# What are Horizontal Analysis and Vertical Analysis? Give Example.

Horizontal analysis and vertical analysis are both financial analysis techniques used to assess the performance and financial health of a company. They involve examining financial statements such as the income statement, balance sheet, and cash flow statement.

1. Horizontal Analysis:

Horizontal analysis, also known as trend analysis, involves comparing financial data across different periods. The purpose is to identify trends or changes over time, usually by expressing the data as a percentage increase or decrease from a base year. This analysis helps in understanding the direction and magnitude of changes in financial performance or position.

Example of Horizontal Analysis:

Let’s say we have the following income statement for Company XYZ for the past three years:

`Income Statement (in \$ thousands)`

`Year 3 Year 2 Year 1 `

Revenue \$500 \$450 \$400

Expenses \$350 \$320 \$300

`Net Income \$150 ` `\$130 \$100`

To conduct horizontal analysis, we calculate the percentage change for each item compared to the previous year. For instance:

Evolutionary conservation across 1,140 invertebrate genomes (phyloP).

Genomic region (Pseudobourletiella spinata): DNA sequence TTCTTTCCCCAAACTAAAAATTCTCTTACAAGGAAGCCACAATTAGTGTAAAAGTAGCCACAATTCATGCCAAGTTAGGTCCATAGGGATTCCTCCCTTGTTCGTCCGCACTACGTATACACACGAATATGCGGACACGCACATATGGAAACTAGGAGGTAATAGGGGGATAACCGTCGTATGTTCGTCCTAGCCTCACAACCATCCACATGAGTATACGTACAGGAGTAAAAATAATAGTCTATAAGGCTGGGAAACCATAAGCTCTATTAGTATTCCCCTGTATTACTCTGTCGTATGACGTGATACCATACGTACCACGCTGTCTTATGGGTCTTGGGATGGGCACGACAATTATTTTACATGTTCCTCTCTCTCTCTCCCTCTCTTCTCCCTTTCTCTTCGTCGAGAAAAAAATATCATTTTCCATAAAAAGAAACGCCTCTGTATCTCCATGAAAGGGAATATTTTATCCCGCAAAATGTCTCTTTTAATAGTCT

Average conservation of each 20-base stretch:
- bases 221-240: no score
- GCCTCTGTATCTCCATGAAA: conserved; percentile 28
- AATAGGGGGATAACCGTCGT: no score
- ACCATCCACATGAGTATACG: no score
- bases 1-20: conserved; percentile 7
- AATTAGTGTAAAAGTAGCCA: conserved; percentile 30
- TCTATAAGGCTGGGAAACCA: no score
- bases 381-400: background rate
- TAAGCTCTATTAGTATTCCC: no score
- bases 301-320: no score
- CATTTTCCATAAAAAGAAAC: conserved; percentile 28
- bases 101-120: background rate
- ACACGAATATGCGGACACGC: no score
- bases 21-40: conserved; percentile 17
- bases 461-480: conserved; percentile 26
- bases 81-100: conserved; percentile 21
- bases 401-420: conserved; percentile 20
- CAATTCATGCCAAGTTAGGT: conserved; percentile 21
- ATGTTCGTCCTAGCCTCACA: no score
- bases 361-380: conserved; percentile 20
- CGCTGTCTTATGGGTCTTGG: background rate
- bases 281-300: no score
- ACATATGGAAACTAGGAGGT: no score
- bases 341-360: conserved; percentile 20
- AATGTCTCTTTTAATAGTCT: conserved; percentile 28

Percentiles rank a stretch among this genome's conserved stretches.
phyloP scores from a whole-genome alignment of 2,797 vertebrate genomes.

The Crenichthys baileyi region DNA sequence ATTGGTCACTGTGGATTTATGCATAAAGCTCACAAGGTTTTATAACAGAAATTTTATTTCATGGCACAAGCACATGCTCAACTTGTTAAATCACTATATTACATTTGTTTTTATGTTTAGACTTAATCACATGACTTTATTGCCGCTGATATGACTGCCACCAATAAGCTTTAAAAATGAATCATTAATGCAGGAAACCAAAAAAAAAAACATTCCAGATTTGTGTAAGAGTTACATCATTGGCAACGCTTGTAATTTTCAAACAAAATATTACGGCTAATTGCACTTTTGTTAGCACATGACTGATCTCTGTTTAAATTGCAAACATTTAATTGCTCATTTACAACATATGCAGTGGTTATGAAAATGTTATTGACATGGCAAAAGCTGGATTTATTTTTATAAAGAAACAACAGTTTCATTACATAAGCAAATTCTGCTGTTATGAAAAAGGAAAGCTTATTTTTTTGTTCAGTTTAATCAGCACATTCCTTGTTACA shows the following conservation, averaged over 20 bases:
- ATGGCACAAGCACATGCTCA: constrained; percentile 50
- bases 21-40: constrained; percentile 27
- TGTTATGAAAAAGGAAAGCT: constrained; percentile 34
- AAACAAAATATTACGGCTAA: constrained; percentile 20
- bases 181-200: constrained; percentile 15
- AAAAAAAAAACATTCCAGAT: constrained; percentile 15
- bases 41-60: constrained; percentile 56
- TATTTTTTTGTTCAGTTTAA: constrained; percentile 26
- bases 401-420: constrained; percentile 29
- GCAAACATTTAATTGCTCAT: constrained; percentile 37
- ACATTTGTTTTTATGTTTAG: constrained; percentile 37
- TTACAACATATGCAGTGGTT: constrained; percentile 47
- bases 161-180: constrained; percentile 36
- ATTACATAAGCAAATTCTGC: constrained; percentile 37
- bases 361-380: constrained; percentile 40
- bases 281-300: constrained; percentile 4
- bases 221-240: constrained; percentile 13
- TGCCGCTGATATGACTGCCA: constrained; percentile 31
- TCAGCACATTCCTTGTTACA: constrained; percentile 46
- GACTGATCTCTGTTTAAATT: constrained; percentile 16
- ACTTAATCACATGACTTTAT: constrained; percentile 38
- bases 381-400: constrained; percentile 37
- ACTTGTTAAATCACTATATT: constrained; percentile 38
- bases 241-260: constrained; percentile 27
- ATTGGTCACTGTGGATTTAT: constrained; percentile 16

• Percentage Change in Revenue Year 3 compared to Year 2: (500 – 450) / 450 * 100 = 11.11%
• Percentage Change in Expenses Year 3 compared to Year 2: (350 – 320) / 320 * 100 = 9.375%
• Percentage Change in Net Income Year 3 compared to Year 2: (150 – 130) / 130 * 100 = 15.38%

This analysis helps to identify how revenue, expenses, and net income have changed over the years and assess the company’s overall performance trends.

1. Vertical Analysis:

Vertical analysis, also known as common-size analysis, involves expressing each line item of a financial statement as a percentage of a base item within the same period. The base item is typically total revenue for the income statement and total assets for the balance sheet. Vertical analysis helps to assess the relative proportions of different items within a financial statement and identify potential areas of concern or efficiency.

Example of Vertical Analysis:

Using the same income statement for Company XYZ:

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`Income Statement (in \$ thousands) `

Year 3 Year 2 Year 1

Revenue \$500 \$450 \$400

`Expenses \$350 \$320 \$300 `

`Net Income` `\$150 \$130 \$100`

To conduct vertical analysis, we express each item as a percentage of total revenue for each year. For instance:

• Vertical Analysis of Revenue for Year 3: (\$500 / \$500) * 100 = 100%
• Vertical Analysis of Expenses for Year 3: (\$350 / \$500) * 100 = 70%
• Vertical Analysis of Net Income for Year 3: (\$150 / \$500) * 100 = 30%

This analysis helps in understanding the composition of the income statement and the relative proportion of expenses to revenue, enabling comparison across different periods and with industry benchmarks.